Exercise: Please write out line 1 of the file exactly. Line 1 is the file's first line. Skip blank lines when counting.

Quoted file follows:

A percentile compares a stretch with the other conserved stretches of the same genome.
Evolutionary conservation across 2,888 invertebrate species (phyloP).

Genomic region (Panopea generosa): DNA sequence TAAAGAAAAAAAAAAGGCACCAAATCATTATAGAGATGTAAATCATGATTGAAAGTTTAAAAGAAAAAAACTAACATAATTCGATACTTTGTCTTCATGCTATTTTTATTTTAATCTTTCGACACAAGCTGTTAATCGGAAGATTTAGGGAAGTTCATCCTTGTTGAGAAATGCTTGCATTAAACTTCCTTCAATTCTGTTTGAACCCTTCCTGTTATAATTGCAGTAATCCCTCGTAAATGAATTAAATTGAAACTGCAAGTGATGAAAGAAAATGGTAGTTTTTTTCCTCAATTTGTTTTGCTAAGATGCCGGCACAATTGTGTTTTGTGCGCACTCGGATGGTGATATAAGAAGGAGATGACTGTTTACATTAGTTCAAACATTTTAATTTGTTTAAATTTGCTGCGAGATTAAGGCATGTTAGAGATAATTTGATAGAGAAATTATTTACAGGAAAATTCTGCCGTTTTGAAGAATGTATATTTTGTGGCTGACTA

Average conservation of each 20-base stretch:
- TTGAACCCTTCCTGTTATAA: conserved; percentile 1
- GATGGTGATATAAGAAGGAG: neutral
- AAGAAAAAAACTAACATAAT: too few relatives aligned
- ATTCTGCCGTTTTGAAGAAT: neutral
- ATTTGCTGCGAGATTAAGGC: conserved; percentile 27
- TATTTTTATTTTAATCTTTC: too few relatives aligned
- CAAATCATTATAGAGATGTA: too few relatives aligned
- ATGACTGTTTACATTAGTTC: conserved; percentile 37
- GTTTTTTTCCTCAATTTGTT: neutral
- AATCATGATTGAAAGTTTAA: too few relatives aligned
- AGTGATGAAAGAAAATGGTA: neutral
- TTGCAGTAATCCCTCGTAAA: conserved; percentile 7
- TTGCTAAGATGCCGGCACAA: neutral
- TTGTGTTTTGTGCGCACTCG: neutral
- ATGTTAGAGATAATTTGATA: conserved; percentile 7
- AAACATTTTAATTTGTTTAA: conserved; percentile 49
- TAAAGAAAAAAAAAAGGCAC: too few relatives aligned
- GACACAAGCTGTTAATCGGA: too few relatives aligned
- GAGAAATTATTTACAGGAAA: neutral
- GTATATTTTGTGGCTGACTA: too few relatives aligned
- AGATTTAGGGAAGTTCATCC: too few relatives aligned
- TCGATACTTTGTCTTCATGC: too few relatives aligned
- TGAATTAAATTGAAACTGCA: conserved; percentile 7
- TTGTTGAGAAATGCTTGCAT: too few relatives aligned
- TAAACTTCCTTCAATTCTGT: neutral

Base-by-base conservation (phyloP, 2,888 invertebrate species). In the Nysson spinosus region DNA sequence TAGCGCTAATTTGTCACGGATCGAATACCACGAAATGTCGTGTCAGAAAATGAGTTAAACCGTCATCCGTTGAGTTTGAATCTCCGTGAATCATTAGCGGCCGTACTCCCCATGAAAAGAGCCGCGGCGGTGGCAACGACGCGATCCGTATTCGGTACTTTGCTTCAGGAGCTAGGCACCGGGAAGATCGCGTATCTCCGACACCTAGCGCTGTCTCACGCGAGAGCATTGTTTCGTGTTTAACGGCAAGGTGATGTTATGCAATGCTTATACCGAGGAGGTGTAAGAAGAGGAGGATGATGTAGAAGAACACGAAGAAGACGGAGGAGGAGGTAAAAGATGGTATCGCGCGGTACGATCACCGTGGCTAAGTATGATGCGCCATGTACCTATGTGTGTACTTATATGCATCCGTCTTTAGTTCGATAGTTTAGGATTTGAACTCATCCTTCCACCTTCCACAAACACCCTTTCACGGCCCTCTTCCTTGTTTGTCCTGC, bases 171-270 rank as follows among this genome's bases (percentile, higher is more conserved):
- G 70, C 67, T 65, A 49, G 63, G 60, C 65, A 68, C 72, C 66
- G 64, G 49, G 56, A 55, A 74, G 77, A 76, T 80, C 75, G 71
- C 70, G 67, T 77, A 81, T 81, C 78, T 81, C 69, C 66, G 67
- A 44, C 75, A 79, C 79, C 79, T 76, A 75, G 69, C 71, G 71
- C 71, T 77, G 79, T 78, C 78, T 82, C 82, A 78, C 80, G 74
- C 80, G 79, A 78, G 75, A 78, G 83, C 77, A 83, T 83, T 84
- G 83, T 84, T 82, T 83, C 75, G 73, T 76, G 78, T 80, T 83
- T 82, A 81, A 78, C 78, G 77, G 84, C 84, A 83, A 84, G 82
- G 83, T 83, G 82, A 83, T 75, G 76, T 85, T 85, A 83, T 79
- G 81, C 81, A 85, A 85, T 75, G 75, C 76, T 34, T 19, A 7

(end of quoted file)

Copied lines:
A percentile compares a stretch with the other conserved stretches of the same genome.